By Kristian Dyer
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FLORHAM PARK, N.J. – The biggest game of the football calendar in the Tri-State Area this weekend won’t be on Sunday afternoon at MetLife Stadium when the Giants face the Browns, or even the next night when the Jets host the Texans.
It will be Saturday at noon at High Point Solutions Stadium, when No. 21 Rutgers takes on UConn.
The game itself is important for both sides, with a win not only preserving a spotless start for 4-0 Rutgers, but giving credence to a legitimate shot at a Big East title and a BCS berth. The Huskies are off to a 3-2 start with an outstanding defense carrying the load for an anemic offense, and they need the win to help their rocky start to the season. But for the Scarlet Knights, this game could mean everything.
It could mean more than just their fifth win of the season, or even their first loss.
Already off to their best start since the magical 2006 season — the year when Rutgers finished 11-2 and won the first bowl game in program history — the Scarlet Knights need this hot start to become credible again. This is a conference, after all, that is losing Pittsburgh and Syracuse following this year. Those are perhaps no great losses on the football field, but the fact that two programs that have been at the bottom of the Big East over the past few years are stepping up to the ACC is an affront to the most ardent of Rutgers fans.
Winning the Big East, or at least coming close this season, would be a step towards getting out of a conference that is Big East in name only. The hodgepodge of programs that currently comprise the Big East won’t do anything substantial to raise the level of play or the prestige of the Scarlet Knights, and it won’t help them consistently challenge for a national championship, which is their stated goal.
Rutgers needs to win the Big East this year to get out of the Big East.
It makes sense that the ACC or even the Big Ten should have interest in the school. There has been a renaissance of sorts under athletic director Tim Pernetti, who in his 43 months at the school has been a tireless fundraiser and advocate for the athletic department during trying economic times. His stock rose in the hours after Greg Schiano left the program, days before signing day, when Pernetti’s vision and boldness helped keep one of the nation’s top recruiting classes together. But after hiring a charismatic head coach in Kyle Flood to replace Schiano, Pernetti has set about to turn not only Rutgers football into a nationally-ranked program, but other sports as well.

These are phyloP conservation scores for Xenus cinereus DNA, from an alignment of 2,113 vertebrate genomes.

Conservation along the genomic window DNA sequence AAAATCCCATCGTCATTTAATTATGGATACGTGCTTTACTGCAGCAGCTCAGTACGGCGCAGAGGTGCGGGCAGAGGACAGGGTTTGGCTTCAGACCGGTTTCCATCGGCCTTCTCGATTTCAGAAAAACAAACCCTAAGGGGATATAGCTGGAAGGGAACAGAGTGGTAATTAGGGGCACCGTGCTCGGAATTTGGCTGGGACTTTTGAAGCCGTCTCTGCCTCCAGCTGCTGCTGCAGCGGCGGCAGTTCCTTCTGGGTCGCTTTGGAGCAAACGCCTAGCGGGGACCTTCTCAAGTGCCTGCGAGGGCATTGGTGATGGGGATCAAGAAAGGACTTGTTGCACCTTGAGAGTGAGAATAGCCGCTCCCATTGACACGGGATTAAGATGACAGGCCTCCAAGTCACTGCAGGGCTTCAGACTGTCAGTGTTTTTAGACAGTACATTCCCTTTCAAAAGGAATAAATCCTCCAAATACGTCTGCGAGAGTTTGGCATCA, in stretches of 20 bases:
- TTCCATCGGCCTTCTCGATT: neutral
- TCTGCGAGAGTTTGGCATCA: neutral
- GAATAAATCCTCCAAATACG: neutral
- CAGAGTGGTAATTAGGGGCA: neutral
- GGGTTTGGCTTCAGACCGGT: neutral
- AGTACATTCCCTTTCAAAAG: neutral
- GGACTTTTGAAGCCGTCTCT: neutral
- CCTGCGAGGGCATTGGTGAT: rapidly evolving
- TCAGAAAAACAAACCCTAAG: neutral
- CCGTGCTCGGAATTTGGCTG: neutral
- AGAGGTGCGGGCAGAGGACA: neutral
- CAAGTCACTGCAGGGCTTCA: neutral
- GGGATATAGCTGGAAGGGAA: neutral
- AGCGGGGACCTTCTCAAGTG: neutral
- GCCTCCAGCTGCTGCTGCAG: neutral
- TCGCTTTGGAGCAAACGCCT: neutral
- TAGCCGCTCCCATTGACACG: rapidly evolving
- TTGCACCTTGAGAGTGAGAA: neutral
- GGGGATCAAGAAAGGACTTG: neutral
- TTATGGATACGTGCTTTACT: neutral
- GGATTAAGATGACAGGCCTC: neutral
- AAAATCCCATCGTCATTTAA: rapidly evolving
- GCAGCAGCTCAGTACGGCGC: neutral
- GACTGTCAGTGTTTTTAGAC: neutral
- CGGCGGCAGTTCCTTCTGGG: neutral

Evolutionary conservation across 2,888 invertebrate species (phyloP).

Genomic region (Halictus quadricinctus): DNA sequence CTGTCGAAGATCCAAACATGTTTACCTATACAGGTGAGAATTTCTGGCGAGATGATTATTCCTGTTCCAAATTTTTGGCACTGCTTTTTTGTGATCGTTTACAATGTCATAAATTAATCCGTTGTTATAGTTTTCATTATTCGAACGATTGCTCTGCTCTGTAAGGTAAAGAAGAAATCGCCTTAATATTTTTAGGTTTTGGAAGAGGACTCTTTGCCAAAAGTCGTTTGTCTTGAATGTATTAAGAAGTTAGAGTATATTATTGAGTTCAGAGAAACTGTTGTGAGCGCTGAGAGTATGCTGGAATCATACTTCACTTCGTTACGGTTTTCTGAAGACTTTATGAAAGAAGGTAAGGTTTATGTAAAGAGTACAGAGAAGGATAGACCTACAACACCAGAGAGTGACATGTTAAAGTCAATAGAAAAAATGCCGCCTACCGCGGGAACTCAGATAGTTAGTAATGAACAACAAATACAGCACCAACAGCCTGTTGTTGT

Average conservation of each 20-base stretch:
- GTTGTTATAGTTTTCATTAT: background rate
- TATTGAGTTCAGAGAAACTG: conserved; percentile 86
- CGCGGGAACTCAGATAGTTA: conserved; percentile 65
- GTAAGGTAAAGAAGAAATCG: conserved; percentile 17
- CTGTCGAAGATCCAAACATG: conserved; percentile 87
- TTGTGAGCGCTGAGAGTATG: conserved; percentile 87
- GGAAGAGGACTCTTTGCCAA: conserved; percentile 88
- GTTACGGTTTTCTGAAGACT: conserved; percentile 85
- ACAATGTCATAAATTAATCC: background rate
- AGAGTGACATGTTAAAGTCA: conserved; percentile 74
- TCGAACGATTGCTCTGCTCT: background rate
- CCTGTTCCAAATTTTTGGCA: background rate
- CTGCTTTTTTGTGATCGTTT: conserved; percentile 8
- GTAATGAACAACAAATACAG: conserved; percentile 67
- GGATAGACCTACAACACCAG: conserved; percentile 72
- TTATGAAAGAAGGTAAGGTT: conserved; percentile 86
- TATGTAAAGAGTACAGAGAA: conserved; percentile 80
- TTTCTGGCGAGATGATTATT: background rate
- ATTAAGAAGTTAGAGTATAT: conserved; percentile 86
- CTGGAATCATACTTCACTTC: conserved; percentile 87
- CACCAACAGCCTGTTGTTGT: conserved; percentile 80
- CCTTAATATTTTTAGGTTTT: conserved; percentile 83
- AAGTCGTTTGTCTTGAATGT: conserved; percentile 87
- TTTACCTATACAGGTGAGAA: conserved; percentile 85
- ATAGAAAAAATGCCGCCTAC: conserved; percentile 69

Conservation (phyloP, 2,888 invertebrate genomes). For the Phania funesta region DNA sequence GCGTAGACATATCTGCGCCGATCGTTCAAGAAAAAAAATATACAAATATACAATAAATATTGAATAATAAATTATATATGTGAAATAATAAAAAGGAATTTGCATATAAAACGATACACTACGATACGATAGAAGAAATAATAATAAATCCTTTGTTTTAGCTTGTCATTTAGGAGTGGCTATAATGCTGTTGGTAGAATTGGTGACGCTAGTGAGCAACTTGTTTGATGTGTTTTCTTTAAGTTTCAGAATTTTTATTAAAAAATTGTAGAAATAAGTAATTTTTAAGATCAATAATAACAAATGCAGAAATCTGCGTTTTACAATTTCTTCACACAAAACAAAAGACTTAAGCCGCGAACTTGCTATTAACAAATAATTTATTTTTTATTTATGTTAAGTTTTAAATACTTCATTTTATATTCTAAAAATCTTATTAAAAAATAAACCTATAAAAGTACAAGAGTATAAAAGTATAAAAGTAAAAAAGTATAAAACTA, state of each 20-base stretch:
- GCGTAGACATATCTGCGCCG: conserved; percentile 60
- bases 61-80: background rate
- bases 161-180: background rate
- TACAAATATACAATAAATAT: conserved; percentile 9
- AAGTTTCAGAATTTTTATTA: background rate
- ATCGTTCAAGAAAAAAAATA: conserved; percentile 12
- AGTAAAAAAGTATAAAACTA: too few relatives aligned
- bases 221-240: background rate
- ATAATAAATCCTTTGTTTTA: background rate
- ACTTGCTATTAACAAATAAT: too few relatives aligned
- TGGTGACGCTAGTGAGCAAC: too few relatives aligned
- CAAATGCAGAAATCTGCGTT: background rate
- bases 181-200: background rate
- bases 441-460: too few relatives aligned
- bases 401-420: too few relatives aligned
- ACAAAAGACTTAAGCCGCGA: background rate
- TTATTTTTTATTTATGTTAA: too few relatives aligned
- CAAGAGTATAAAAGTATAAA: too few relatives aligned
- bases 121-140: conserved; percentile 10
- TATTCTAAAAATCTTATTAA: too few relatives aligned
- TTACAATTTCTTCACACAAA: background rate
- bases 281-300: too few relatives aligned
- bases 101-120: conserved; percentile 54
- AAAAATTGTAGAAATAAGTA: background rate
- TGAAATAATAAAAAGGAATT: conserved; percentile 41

The men’s basketball program, long a doormat in the tough Big East, should legitimately challenge for a spot in the NCAA Tournament or a berth in the NIT this year, while the women’s program continues to excel and maintain a high ranking.
Olympic sports such as the soccer programs are on the rise and among the best in the conference; the same goes with wrestling. The athletic department across the board is enjoying success, appealing to any conference, but the success of the football team will be what carries the university to a better conference.
With every win Flood and his team puts together, they attract not just alumni and student supporters, but also the eyes and ears of the New York City market.
For it will be the “Big Apple” that Rutgers must conquer this year, and in doing so they will bring the nation’s largest audience to the ACC or the Big Ten. New York loves a winner, and if that college in Central Jersey can begin to win, there could be Scarlet fever sweeping through Manhattan.
And with that will come interest from Madison Avenue and millions of television sets.
Face it, there is no local college football program for fans to get behind in this area. Rutgers can be an affordable option for fans wishing to go to a game on the weekend, and something worth getting behind from the comfort of their sofas on Saturday afternoons. With local kids playing for the local area, there is an authentic appeal to New Yorkers and New Jerseyans alike to support the purity of sports best found in places like Rutgers.
It is the one team in the area, after all, that most represents the culture and flavor of New York and New Jersey.
Flood was born and raised in New York City and went to college locally, and sometimes a hint of his Queens accent pops out when he talks fast. Of the players on the roster, 51 were grown in the Garden State and another eight came from the New York City area or the surrounding suburbs, including Long Island. The rest come from Delaware, Maryland, Pennsylvania and Florida — and places in between.
But what they do on Saturday can elevate Rutgers on to the national platform, and turn the dreams of a switch to a relevant conference into reality. And they’ll do it just one win at a time.
Kristian R. Dyer can be followed on Twitter here.
Do you see Rutgers eventually migrating to the Big Ten or the ACC, or will they remain in the Big East for years to come? Let us know your thoughts in the comments section below…